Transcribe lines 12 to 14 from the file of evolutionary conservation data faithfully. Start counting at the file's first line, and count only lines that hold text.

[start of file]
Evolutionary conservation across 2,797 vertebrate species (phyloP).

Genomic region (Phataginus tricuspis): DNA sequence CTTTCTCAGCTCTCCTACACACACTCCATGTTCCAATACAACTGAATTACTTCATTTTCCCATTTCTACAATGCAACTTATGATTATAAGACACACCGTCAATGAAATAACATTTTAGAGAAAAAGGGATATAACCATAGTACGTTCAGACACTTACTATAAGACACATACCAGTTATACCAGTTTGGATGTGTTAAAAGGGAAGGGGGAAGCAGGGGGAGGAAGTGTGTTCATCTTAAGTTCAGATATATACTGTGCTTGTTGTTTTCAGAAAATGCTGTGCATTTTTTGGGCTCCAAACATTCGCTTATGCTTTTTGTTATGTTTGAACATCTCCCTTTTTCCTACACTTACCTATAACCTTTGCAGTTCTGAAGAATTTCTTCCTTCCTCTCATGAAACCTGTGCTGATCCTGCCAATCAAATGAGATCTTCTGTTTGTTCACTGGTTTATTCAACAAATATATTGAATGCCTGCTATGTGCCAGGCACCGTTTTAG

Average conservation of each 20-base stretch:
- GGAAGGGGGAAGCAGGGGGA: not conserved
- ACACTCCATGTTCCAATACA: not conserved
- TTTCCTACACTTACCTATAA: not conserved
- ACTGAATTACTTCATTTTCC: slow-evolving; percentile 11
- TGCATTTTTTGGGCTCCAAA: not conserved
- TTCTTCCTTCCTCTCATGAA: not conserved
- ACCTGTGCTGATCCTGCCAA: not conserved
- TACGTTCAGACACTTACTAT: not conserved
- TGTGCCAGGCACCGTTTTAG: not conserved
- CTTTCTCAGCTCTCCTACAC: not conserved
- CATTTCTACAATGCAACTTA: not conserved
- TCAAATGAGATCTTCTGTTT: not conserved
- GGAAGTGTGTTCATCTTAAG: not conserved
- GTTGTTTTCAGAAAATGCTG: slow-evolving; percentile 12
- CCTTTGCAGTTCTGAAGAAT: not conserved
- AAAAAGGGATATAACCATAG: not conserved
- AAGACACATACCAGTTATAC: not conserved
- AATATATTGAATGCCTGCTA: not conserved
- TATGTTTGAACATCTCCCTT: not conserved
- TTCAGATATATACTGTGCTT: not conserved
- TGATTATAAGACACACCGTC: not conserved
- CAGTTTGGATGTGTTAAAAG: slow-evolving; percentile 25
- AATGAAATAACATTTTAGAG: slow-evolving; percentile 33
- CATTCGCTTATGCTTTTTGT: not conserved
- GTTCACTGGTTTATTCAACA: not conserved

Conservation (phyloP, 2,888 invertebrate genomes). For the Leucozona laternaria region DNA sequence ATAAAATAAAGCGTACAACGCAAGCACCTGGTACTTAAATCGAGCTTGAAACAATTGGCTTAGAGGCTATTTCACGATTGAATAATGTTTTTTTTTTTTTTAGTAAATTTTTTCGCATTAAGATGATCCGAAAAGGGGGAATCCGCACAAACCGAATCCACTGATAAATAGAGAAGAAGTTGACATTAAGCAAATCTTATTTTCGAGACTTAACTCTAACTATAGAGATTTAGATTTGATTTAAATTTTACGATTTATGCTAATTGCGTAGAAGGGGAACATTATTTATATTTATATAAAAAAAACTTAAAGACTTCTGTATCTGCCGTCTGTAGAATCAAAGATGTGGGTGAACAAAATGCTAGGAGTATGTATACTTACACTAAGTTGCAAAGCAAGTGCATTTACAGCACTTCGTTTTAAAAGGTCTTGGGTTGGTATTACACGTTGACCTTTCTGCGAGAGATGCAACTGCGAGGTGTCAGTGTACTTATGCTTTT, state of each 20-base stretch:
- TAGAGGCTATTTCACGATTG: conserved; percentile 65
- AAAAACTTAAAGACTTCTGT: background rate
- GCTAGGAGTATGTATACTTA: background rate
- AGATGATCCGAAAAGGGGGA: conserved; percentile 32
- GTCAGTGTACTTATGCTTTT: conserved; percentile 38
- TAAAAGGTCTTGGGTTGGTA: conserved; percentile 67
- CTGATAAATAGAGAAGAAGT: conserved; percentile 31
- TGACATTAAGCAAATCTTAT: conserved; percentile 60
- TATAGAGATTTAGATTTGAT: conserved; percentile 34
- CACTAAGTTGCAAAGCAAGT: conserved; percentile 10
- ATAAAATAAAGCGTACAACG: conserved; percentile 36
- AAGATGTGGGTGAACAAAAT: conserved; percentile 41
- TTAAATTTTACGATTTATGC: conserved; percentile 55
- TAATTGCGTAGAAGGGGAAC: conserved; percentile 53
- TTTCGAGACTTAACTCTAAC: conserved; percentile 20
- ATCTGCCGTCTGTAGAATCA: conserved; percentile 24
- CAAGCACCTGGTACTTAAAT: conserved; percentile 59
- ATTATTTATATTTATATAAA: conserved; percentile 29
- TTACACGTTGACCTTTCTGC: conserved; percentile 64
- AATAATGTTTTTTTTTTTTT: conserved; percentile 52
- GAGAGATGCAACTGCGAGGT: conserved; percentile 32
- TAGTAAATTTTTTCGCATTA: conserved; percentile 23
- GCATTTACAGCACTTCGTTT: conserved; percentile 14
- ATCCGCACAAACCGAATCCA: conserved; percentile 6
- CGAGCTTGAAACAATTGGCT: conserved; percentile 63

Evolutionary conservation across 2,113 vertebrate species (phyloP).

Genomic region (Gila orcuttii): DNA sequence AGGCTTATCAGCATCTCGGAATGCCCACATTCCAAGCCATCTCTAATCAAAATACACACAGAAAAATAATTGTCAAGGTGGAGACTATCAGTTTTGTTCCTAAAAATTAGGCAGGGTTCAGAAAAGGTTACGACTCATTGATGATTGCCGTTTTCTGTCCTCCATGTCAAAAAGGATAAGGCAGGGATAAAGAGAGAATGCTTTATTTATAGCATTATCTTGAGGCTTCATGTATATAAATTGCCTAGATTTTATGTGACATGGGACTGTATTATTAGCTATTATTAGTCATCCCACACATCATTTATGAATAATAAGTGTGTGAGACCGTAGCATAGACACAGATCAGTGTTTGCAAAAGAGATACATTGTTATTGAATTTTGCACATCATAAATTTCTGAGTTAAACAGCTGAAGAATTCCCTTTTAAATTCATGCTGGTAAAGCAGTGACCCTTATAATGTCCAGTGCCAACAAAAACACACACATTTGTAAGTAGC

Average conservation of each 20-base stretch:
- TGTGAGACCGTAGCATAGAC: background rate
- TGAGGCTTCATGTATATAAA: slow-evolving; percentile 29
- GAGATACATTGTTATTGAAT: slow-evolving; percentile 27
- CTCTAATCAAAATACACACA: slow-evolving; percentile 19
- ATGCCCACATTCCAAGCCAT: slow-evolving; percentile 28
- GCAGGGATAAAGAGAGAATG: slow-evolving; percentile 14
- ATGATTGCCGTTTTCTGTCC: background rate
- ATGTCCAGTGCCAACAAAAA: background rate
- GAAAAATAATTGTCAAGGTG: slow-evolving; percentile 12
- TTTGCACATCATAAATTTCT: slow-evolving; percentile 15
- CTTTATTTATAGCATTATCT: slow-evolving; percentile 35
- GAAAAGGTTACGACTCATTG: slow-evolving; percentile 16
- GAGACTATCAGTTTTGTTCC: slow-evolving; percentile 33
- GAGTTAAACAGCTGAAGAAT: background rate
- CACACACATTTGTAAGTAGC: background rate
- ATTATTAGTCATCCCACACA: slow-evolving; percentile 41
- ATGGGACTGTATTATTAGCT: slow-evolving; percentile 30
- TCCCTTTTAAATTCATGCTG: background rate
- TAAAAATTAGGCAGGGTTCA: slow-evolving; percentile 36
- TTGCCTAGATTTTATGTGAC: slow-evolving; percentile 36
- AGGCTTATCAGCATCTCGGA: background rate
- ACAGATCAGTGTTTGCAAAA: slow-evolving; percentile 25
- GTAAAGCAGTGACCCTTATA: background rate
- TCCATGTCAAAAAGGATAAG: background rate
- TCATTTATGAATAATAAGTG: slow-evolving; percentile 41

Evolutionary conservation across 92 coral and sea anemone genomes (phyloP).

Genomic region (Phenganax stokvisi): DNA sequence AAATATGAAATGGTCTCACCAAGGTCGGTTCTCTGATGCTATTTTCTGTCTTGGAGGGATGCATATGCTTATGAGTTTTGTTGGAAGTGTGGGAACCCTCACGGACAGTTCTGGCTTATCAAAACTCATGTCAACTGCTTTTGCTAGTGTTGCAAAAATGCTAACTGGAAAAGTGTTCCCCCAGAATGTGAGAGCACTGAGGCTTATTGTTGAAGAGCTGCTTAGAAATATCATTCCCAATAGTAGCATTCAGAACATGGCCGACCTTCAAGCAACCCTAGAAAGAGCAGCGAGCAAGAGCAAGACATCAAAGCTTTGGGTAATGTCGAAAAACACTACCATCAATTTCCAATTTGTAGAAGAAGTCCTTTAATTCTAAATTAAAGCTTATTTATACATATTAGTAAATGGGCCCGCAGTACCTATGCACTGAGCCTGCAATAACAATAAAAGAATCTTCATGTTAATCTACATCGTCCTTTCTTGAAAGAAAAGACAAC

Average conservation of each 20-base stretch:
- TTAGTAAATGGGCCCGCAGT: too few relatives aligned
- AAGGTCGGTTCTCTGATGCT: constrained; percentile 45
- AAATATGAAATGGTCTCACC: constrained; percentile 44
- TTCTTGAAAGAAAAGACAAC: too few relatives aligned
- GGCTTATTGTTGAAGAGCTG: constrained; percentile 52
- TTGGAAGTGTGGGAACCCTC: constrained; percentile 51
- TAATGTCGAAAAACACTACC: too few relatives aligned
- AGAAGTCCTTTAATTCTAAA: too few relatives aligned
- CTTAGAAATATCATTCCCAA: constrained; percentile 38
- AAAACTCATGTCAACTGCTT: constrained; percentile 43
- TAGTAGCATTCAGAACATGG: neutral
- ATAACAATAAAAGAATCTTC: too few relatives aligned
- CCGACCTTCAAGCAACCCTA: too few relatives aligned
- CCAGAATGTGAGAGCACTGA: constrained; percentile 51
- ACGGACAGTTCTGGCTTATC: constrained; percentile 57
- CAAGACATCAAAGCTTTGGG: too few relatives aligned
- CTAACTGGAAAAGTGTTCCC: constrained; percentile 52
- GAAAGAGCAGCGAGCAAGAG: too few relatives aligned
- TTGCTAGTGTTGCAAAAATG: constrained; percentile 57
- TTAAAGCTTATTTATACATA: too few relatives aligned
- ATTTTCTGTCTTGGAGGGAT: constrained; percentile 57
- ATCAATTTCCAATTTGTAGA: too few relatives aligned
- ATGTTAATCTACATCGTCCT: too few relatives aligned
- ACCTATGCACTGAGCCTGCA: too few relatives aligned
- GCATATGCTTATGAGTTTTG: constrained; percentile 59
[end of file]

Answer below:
- TGTGCCAGGCACCGTTTTAG: not conserved
- CTTTCTCAGCTCTCCTACAC: not conserved
- CATTTCTACAATGCAACTTA: not conserved